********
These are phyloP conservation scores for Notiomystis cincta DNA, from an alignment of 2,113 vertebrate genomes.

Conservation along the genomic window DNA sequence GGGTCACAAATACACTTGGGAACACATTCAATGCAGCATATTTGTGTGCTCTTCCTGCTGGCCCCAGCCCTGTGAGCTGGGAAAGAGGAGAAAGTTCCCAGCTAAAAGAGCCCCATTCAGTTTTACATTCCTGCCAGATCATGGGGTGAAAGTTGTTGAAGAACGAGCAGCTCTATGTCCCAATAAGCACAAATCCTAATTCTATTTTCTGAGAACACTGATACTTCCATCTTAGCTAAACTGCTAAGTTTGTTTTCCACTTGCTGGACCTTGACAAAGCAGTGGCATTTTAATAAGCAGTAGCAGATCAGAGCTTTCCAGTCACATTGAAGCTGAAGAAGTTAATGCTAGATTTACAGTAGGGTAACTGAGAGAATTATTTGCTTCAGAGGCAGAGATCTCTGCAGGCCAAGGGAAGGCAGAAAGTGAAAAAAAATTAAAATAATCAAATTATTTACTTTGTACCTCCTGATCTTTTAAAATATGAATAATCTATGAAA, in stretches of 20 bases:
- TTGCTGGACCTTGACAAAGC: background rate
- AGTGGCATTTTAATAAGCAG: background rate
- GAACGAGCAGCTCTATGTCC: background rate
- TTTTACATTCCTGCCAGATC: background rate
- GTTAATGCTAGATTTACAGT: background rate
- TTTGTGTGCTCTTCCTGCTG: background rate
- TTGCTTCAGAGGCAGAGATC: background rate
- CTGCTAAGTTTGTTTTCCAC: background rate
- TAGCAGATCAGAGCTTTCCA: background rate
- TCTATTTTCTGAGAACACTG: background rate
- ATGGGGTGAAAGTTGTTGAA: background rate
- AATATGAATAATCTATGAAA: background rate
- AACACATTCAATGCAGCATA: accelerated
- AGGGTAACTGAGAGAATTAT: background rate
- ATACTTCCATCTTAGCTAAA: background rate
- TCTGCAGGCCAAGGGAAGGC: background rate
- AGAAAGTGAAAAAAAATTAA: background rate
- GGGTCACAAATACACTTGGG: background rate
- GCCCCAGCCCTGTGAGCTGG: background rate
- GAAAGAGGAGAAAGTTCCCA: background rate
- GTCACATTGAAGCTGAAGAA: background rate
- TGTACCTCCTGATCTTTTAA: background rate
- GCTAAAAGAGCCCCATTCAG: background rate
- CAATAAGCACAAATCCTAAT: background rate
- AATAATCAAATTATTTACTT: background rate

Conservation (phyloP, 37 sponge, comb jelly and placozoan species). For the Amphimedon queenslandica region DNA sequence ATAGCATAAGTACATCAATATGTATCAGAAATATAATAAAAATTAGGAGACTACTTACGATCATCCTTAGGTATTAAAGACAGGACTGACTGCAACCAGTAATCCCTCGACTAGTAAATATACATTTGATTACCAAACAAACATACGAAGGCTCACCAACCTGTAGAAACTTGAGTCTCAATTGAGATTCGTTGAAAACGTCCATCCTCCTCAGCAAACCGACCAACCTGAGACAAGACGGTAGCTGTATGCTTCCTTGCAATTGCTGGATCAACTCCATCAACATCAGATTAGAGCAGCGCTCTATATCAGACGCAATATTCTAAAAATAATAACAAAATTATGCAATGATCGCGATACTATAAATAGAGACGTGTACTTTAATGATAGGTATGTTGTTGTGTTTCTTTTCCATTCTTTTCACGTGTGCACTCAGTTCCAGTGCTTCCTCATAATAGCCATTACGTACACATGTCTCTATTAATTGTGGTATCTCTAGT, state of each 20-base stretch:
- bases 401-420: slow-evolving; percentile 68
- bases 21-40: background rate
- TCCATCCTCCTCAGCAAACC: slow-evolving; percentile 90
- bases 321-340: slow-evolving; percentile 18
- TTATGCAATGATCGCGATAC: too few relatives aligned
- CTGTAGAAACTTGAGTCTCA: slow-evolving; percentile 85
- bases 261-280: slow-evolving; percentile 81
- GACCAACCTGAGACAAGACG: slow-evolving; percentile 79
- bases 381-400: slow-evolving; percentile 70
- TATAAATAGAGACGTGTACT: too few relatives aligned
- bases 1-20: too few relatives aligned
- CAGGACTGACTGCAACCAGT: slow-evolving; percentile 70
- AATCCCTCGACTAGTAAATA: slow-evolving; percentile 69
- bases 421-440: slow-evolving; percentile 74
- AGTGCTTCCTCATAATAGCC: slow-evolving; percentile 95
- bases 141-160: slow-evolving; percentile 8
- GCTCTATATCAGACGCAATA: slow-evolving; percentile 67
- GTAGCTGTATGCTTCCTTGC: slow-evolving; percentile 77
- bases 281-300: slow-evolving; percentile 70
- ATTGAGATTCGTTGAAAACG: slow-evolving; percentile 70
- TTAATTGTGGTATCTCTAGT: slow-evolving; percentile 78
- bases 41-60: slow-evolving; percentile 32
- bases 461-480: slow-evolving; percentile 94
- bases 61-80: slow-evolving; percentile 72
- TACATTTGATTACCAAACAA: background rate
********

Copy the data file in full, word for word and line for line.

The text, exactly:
These are phyloP conservation scores for Notiomystis cincta DNA, from an alignment of 2,113 vertebrate genomes.

Conservation along the genomic window DNA sequence GGGTCACAAATACACTTGGGAACACATTCAATGCAGCATATTTGTGTGCTCTTCCTGCTGGCCCCAGCCCTGTGAGCTGGGAAAGAGGAGAAAGTTCCCAGCTAAAAGAGCCCCATTCAGTTTTACATTCCTGCCAGATCATGGGGTGAAAGTTGTTGAAGAACGAGCAGCTCTATGTCCCAATAAGCACAAATCCTAATTCTATTTTCTGAGAACACTGATACTTCCATCTTAGCTAAACTGCTAAGTTTGTTTTCCACTTGCTGGACCTTGACAAAGCAGTGGCATTTTAATAAGCAGTAGCAGATCAGAGCTTTCCAGTCACATTGAAGCTGAAGAAGTTAATGCTAGATTTACAGTAGGGTAACTGAGAGAATTATTTGCTTCAGAGGCAGAGATCTCTGCAGGCCAAGGGAAGGCAGAAAGTGAAAAAAAATTAAAATAATCAAATTATTTACTTTGTACCTCCTGATCTTTTAAAATATGAATAATCTATGAAA, in stretches of 20 bases:
- TTGCTGGACCTTGACAAAGC: background rate
- AGTGGCATTTTAATAAGCAG: background rate
- GAACGAGCAGCTCTATGTCC: background rate
- TTTTACATTCCTGCCAGATC: background rate
- GTTAATGCTAGATTTACAGT: background rate
- TTTGTGTGCTCTTCCTGCTG: background rate
- TTGCTTCAGAGGCAGAGATC: background rate
- CTGCTAAGTTTGTTTTCCAC: background rate
- TAGCAGATCAGAGCTTTCCA: background rate
- TCTATTTTCTGAGAACACTG: background rate
- ATGGGGTGAAAGTTGTTGAA: background rate
- AATATGAATAATCTATGAAA: background rate
- AACACATTCAATGCAGCATA: accelerated
- AGGGTAACTGAGAGAATTAT: background rate
- ATACTTCCATCTTAGCTAAA: background rate
- TCTGCAGGCCAAGGGAAGGC: background rate
- AGAAAGTGAAAAAAAATTAA: background rate
- GGGTCACAAATACACTTGGG: background rate
- GCCCCAGCCCTGTGAGCTGG: background rate
- GAAAGAGGAGAAAGTTCCCA: background rate
- GTCACATTGAAGCTGAAGAA: background rate
- TGTACCTCCTGATCTTTTAA: background rate
- GCTAAAAGAGCCCCATTCAG: background rate
- CAATAAGCACAAATCCTAAT: background rate
- AATAATCAAATTATTTACTT: background rate

Conservation (phyloP, 37 sponge, comb jelly and placozoan species). For the Amphimedon queenslandica region DNA sequence ATAGCATAAGTACATCAATATGTATCAGAAATATAATAAAAATTAGGAGACTACTTACGATCATCCTTAGGTATTAAAGACAGGACTGACTGCAACCAGTAATCCCTCGACTAGTAAATATACATTTGATTACCAAACAAACATACGAAGGCTCACCAACCTGTAGAAACTTGAGTCTCAATTGAGATTCGTTGAAAACGTCCATCCTCCTCAGCAAACCGACCAACCTGAGACAAGACGGTAGCTGTATGCTTCCTTGCAATTGCTGGATCAACTCCATCAACATCAGATTAGAGCAGCGCTCTATATCAGACGCAATATTCTAAAAATAATAACAAAATTATGCAATGATCGCGATACTATAAATAGAGACGTGTACTTTAATGATAGGTATGTTGTTGTGTTTCTTTTCCATTCTTTTCACGTGTGCACTCAGTTCCAGTGCTTCCTCATAATAGCCATTACGTACACATGTCTCTATTAATTGTGGTATCTCTAGT, state of each 20-base stretch:
- bases 401-420: slow-evolving; percentile 68
- bases 21-40: background rate
- TCCATCCTCCTCAGCAAACC: slow-evolving; percentile 90
- bases 321-340: slow-evolving; percentile 18
- TTATGCAATGATCGCGATAC: too few relatives aligned
- CTGTAGAAACTTGAGTCTCA: slow-evolving; percentile 85
- bases 261-280: slow-evolving; percentile 81
- GACCAACCTGAGACAAGACG: slow-evolving; percentile 79
- bases 381-400: slow-evolving; percentile 70
- TATAAATAGAGACGTGTACT: too few relatives aligned
- bases 1-20: too few relatives aligned
- CAGGACTGACTGCAACCAGT: slow-evolving; percentile 70
- AATCCCTCGACTAGTAAATA: slow-evolving; percentile 69
- bases 421-440: slow-evolving; percentile 74
- AGTGCTTCCTCATAATAGCC: slow-evolving; percentile 95
- bases 141-160: slow-evolving; percentile 8
- GCTCTATATCAGACGCAATA: slow-evolving; percentile 67
- GTAGCTGTATGCTTCCTTGC: slow-evolving; percentile 77
- bases 281-300: slow-evolving; percentile 70
- ATTGAGATTCGTTGAAAACG: slow-evolving; percentile 70
- TTAATTGTGGTATCTCTAGT: slow-evolving; percentile 78
- bases 41-60: slow-evolving; percentile 32
- bases 461-480: slow-evolving; percentile 94
- bases 61-80: slow-evolving; percentile 72
- TACATTTGATTACCAAACAA: background rate